The chance to be part of the Pets in Space Anthology is so exciting. I’m a military vet who has always loved dogs and cats. “Doggie” was one of my first words. “Kitty” soon followed. As soon as I could string together a sentence, I asked for a pet of my own. To appease me, my mom gave me a toy dog on a leash. It had batteries that allowed it to bark and bounce, just like a real live warm and cuddly puppy. Ha. Does this face look fooled to you?
When I was 22 years old and a new lieutenant about to start USAF pilot training in Del Rio, Texas, I got my own first real pet—a cat. Foxbat was a true Texan, born on a local ranch. I named her after the infamous Russian MiG-25 fighter jet. It was the middle of the Cold War and relations with the Soviet Union were tense. The way I figured it, why not neutralize a threat by making it seem cute and cuddly? Here she is, not much bigger than my car keys:
Foxbat was so little when I brought her home that she slept in my slipper while I was at training during the day. She was a real trooper—she attended all the pilot parties at our house, was partial to Cheetos, was known to lick the mouths of empty beer bottles, and stayed up until all hours—just like us student jet pilots. As the years passed and I went on to other assignments, she made many a military move to new duty stations.
Foxbat was a truly extraordinary cat. She used up every one of her nine lives, surviving even a rattlesnake bite, somehow making it home before she collapsed. I got her to the vet in the nick of time. She bounced back better than ever, and went on to live nineteen adventurous years, passing away only when a ravaging disease called FIV took her down. (There is a vaccination for FIV now, but there wasn’t then.)
Since Foxbat, many other pets have padded into my life and into my heart. My home has contained as many as seven dogs and cats at a time. But I still miss Foxbat. She was and will always be my soul kitty.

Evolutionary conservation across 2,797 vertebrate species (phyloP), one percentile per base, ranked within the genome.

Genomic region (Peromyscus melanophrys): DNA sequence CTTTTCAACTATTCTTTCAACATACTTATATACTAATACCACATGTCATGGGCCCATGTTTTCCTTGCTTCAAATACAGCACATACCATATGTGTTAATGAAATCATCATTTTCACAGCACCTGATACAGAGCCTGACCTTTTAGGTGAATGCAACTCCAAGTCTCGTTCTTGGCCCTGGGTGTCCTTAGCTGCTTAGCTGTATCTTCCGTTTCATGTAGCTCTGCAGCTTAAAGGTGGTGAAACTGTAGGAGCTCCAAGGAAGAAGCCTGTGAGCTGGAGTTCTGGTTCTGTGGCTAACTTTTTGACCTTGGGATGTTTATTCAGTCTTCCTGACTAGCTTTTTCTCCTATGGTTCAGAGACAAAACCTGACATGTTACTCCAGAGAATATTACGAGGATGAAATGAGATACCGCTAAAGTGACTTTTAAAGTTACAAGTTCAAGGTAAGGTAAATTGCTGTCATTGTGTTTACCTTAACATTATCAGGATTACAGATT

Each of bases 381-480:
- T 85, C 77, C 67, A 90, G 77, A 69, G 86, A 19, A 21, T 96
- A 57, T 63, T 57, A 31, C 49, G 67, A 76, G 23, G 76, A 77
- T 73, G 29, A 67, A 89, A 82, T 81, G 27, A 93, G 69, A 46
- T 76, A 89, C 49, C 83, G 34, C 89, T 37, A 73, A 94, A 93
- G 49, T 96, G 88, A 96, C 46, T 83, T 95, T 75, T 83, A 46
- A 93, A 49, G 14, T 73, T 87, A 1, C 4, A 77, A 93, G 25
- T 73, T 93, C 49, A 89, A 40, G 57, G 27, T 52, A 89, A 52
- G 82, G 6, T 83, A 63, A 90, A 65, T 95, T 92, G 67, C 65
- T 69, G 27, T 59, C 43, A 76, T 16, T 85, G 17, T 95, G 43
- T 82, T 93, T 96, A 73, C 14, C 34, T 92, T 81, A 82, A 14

When I wrote Stray, my novella in Pets in Space, I tried to capture the essence of this powerful human-pet bond. In this excerpt, Lt. Lukas Frank has just received some pretty bad news about his fiancée, Captain Carlynn Riga. Even a Marine needs the support of a good dog when times are tough:
Bang-Bang waited by the doors, holding a sitting position where Lukas had left him during the briefing. The white tip of the dog’s tail batted against the floor, slowing as his yellowish, old-soul eyes zeroed in on the turmoil inside Lukas that the station’s staff could not see.
Lukas halted, his breath stuttering. The only other living thing capable of breaching his defenses and rendering him so transparent was Carlynn. Her eyes, the color of black coffee, had brought him to his knees more than once, turned him inside out, and showed him what love looked like when viewed in someone’s gaze.
He bent down on one knee, and Bang-Bang’s paw hooked over his forearm. “She’s missing.” He managed to get the words out. Inconceivable words. It seemed surreal that he might never see Carlynn again. Might never hold her…
The softest of sorrowful, high-pitched whines exited Bang-Bang’s throat, and Lukas almost lost it. He pressed his cheek to Bang-Bang’s. Kindred spirits. Their bond had been there from the moment they crashed into each other on the streets of Barésh, the filthy, overpopulated domed mining world around which Bezos Station orbited.
BANG BANG—two loud booms diverted his attention that night on patrol about a year ago. He had swung his weapon around, sweeping for threats, his heart racing way too fast, before he backed off and let out a shaky breath. Not Glenn-Musk. Not the attack. Not dozens of bodies tumbling into the vacuum of space, Lukas helpless to save them. No, the double bang was only a backfire from one of the rattletrap mining vehicles the Baréshtis drove. Then a street dog flew out from under a parked vehicle, headed right for him, two freakishly intelligent eyes broadcasting sheer terror. Lukas opened his hands like a pair of catcher’s mitts and caught him. The way the dog pressed close, trusting that Lukas would protect him even as his skinny body shivered and revealed his panic, got to him. Yeah, got to him good. A brush of coarse whiskers, a wet nose, and that was that. They were a team from then on.
Thanks a million for having me at your blog! I love chatting about pets and books.
Susan Grant is a New York Times/USA Today bestselling, RITA Award-winning author of science fiction, time travel, and paranormal romance. As a jet pilot and global traveler, she finds plenty of inspiration to create action-packed stories featuring strong women and honorable men.
Find Susan here:
I’d like to thank Susan for stopping by to share her story. I can see why Foxbat is your soul kitty for sure.
So readers, do you have a soul pet? The one you can’t forget?
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